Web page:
Dr Zudin Puthucheary, board member of the Intensive Care Society and intensive care consultant, told Sky News he was “scared and angry” as the COVID-19[feminine[feminine the crisis is wreaking havoc in hospitals, especially in London.
A a major incident has been declared in the capital Friday due to the increase in the number of coronavirus case threatening to invade its already overcrowded hospitals.
COVID-19 updates live from UK and around the world
Dr Puthucheary, who also works at the Royal London Hospital, said there was a shortage of intensive care nurses and the intensive care units “are full beyond the explosion”.
“There are more patients than we have ever had and we have fewer staff than ever,” he said.
“We have cannibalized staff across the hospital – volunteers are pouring in to try and take care of these patients and provide the best possible care.
“Staff are breaking down to make it happen and keep our patients safe – and that won’t be enough.
He added that seven in 10 people who go to intensive care with coronavirus will survive – meaning 30% of people will die.
And he warned that those who survive could still suffer lasting damage, saying, “Seventy percent of people will be disabled for years because they lose so much muscle – you lose almost two pounds.” ”
Dr Puthucheary said the average age of intensive care patients is 60 and 90% of patients lead normal working lives before admission, with many people filling intensive care wards in their 40s.
“They look like me, they look like my wife and my friends – they have kids the same age as me,” he says.
He also said that the term “underlying medical condition” is a “made up term” which is “meaningless to our patients and meaningless to us – it doesn’t mean anything.”
Dr Puthucheary said the major incident reported in London indicated that the decision-making capacity of hospitals could be cut.
“The staff are going to be the biggest bottleneck for us and I don’t know what the solution is – and that really scares me,” he said. “We don’t have enough intensive care nurses. We don’t have enough doctors.
“We have volunteers coming in, we have very experienced doctors and untrained doctors to support our nurses, but you can’t just bring in an intensive care nurse – it takes years and years of training.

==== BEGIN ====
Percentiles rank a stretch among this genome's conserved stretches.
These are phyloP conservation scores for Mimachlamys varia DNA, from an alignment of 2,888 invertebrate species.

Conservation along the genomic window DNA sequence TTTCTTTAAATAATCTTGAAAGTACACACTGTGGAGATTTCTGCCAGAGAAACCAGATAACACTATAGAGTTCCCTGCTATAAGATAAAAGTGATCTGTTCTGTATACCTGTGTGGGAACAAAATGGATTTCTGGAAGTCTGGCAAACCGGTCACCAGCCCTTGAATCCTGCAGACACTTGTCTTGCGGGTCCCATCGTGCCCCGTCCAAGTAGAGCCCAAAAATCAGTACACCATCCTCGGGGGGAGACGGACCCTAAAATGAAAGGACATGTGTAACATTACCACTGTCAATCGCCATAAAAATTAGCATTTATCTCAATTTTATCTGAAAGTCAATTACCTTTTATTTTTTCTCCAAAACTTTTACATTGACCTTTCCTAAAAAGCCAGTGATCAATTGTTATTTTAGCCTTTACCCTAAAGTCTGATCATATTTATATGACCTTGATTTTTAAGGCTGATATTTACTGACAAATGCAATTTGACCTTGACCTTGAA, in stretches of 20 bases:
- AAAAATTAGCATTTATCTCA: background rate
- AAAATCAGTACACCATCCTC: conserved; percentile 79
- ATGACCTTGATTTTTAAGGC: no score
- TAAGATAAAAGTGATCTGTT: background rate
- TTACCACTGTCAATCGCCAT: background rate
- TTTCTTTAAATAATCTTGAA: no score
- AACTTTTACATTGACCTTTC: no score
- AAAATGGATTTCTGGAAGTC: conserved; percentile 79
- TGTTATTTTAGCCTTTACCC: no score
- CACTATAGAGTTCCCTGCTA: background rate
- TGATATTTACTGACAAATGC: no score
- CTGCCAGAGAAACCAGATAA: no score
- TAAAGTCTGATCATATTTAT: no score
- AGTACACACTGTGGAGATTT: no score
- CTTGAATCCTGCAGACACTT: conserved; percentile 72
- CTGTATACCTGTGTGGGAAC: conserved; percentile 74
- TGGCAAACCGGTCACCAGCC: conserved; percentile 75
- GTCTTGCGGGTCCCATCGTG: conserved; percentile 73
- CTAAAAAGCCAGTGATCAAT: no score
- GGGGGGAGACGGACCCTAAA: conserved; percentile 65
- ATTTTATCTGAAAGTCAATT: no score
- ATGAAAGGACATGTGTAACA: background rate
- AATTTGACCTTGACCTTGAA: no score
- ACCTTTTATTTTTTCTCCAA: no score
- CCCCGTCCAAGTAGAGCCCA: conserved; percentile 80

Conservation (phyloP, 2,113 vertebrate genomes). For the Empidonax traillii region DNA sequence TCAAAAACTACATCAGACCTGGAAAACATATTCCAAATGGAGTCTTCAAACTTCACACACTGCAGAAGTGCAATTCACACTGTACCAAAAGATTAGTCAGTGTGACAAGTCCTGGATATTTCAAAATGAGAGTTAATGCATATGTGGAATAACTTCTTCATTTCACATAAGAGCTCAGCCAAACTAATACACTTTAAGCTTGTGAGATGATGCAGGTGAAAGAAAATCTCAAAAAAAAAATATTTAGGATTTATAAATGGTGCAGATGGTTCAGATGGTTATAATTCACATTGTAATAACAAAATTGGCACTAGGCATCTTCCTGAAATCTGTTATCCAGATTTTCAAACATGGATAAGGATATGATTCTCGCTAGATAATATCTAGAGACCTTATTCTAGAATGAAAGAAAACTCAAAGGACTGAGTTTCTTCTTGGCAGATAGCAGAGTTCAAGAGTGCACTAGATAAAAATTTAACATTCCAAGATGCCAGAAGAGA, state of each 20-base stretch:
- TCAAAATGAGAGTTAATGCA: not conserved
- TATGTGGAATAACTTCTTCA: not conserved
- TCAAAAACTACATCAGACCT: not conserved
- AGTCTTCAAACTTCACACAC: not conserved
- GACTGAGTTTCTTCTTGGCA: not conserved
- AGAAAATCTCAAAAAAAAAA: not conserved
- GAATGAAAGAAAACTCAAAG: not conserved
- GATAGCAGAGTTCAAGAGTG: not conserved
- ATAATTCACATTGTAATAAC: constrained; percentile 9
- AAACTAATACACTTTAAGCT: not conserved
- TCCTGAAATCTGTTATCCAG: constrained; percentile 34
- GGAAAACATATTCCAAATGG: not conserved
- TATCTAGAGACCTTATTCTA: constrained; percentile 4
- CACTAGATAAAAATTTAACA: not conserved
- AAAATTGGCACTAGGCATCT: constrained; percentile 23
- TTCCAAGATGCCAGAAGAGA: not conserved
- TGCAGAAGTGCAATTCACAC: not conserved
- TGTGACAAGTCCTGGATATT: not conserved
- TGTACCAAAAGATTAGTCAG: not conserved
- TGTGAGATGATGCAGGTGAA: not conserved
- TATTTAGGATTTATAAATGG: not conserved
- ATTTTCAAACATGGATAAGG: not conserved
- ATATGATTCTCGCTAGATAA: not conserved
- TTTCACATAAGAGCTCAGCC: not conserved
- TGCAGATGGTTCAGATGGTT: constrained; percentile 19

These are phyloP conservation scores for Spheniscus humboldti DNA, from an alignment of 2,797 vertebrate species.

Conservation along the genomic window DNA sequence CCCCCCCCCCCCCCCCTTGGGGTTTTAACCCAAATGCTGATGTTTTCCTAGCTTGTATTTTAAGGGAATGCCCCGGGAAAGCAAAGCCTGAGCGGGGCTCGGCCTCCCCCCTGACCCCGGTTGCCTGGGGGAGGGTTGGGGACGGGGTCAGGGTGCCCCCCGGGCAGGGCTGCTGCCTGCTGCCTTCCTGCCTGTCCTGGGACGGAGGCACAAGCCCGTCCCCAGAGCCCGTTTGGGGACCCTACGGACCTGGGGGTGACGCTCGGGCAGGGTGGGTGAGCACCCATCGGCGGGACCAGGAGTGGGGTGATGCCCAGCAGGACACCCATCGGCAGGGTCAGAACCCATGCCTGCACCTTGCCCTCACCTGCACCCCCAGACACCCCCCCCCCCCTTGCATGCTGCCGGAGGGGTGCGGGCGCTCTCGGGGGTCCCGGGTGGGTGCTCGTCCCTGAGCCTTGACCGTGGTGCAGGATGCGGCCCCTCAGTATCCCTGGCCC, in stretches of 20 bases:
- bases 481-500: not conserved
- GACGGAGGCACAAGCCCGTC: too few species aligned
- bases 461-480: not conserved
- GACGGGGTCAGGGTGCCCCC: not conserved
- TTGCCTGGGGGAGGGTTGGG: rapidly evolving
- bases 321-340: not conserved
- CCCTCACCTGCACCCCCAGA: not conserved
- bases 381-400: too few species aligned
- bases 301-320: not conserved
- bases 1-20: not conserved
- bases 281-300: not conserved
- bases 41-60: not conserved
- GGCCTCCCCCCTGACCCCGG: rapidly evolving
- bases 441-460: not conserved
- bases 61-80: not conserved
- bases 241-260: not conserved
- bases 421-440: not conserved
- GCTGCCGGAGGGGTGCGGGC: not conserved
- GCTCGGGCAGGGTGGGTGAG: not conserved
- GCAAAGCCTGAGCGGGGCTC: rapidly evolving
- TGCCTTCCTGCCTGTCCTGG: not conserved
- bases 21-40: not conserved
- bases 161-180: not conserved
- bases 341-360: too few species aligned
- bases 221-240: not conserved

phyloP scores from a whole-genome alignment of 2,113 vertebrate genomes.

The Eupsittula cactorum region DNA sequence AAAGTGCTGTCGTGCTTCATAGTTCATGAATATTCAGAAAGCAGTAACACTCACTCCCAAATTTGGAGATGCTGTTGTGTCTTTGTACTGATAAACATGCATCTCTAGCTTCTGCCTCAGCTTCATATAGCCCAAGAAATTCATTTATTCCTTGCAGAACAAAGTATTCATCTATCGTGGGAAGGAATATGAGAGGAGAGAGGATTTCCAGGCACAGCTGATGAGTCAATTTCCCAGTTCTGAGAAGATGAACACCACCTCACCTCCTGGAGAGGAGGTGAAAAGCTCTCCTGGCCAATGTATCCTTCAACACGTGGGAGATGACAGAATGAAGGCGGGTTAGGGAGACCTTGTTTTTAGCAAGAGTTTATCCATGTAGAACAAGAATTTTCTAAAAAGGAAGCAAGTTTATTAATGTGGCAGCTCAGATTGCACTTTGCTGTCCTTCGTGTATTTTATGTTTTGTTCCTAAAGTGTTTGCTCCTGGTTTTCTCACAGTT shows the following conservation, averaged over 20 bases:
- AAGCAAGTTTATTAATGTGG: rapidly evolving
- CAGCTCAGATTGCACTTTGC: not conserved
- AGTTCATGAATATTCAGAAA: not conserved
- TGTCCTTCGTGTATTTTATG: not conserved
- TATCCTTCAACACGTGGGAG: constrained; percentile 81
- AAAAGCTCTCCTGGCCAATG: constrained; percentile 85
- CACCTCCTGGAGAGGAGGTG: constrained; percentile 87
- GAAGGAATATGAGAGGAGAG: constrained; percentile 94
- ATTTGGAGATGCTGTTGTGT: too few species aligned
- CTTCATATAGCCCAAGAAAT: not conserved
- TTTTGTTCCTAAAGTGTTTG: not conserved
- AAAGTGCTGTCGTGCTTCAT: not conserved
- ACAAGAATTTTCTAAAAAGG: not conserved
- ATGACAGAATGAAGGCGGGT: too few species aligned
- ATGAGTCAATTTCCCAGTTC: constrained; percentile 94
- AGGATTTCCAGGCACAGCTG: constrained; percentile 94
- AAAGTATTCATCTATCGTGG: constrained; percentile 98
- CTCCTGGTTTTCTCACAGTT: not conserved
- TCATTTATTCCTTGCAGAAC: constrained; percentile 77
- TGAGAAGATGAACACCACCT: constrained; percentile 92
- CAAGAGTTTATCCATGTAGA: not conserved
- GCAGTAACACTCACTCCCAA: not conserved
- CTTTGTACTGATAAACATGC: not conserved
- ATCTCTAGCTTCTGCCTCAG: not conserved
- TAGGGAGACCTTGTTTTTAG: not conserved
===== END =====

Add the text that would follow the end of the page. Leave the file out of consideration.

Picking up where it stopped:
And in a message to the public, Dr Puthucheary said, “I’m scared and angry.
“I’m scared because we’re getting to a point where someone might tell us that we can’t put our patients first – these decisions are going to be taken away from us and none of us have ever experienced this. .
:: Subscribe to the daily podcast on Apple Podcasts, Google Podcasts, Spotify, Spreaker
He added: “The legacy of this pandemic will destroy 2021 and continue to destroy the NHS.
“That’s what scares me – and I’m angry that people aren’t listening. We hear that TfL (Transport For London) footfall is twice what it was in the first wave – twice as many people doing things. on a Saturday when they should be home. ”
Analysis by Rowland Manthorpe, technology correspondent for Sky News people move more in this current lockdown, than they did in the first – with audiences seemingly accustomed to bending the rules to suit them.
He continued: “I am angry because we are talking about protecting the NHS and it is clearly a failure – we should be talking about protecting the nation’s healthcare. That’s what’s suffering right now – not the NHS. The NHS is breaking up. ahead of us and there is no plan to keep it from breaking down.
“We have to prevent the health of the nation from breaking down – this is where we have to come.
“This is why I am angry and this is why all of our staff are angry. ”